Growth in the country's corporate debt load has finally leveled off this year as financial conditions and regulatory oversight tighten. That's good. But rebounding returns on incremental assets and common equity are even better.
Zhou Xiaochuan appeared to be talking about China, given his contextual warnings about the country’s high corporate and rising household debt loads. But the message may apply to frothy and debt-laden markets globally.
I’ve seen many positive changes in the advisory business over the past three decades. Fees have gone down and diversification has gone up. Advisors are a large part of the reason flows are moving from expensive active to low-cost passive funds. This has been good for our clients. Still, we have further to go, and having advisors address these 10 failures in their practices will help us get there.
India has implemented measures that combined should generate a surge in economic growth, corporate earnings, and double-digit annualized stock returns over the next decade.
Fed’s balance sheet unwind comes amid mixed U.S. data, but the global acceleration in growth and inflation gives it cover to continue normalizing policy and reduce market distortions. The upswing might also give pause to those asserting the death of the Phillips Curve.
Future growth projections for electric vehicles vary dramatically, but all reflect real opportunities for fundamentals-focused investors surveying the links in supply and production chains.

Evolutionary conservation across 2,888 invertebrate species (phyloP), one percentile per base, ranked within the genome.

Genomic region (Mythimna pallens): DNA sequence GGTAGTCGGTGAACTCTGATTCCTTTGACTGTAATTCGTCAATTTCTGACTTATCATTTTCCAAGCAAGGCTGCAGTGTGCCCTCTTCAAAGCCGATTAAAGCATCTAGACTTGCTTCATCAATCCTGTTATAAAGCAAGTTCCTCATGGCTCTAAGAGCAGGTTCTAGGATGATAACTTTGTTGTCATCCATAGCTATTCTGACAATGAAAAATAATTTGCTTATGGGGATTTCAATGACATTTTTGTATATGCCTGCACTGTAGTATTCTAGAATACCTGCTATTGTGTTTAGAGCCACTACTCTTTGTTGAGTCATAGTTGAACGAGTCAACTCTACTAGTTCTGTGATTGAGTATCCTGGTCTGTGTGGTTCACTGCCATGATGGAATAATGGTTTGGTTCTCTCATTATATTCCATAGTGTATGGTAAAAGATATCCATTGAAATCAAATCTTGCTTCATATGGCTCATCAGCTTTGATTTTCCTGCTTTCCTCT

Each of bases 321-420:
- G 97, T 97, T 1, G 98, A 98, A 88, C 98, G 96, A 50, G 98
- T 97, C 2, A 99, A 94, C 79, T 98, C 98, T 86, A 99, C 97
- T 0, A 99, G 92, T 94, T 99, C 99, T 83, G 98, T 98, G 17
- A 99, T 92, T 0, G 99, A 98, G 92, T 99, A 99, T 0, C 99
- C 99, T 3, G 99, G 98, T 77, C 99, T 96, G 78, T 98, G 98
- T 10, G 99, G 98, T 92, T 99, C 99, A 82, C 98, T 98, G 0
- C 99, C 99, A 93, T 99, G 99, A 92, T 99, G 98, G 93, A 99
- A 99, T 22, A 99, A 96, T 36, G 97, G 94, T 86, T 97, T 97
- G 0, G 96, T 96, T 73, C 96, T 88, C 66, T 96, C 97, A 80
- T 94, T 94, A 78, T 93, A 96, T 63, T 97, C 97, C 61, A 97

Select short-term government bond funds offer minimal risk and some income as higher-risk assets get frothy and tail risks loom.
Geopolitics is shaking global markets, with the epicenter of the latest tremors coming from the Korean Peninsula. Fiery rhetoric out of Pyongyang is nothing new. But it is certainly novel coming from the Oval Office.
The divergence this year in the performance of the emerging markets stock index and commodities prices reflects improved earnings quality and valuations of developing country stocks, not to mention big changes at the top of the index.
Low Treasury yields and high equity prices aren’t necessarily contradictory. Both suggest expectations of continued unexciting growth, low inflation and a steady Fed. What could go wrong?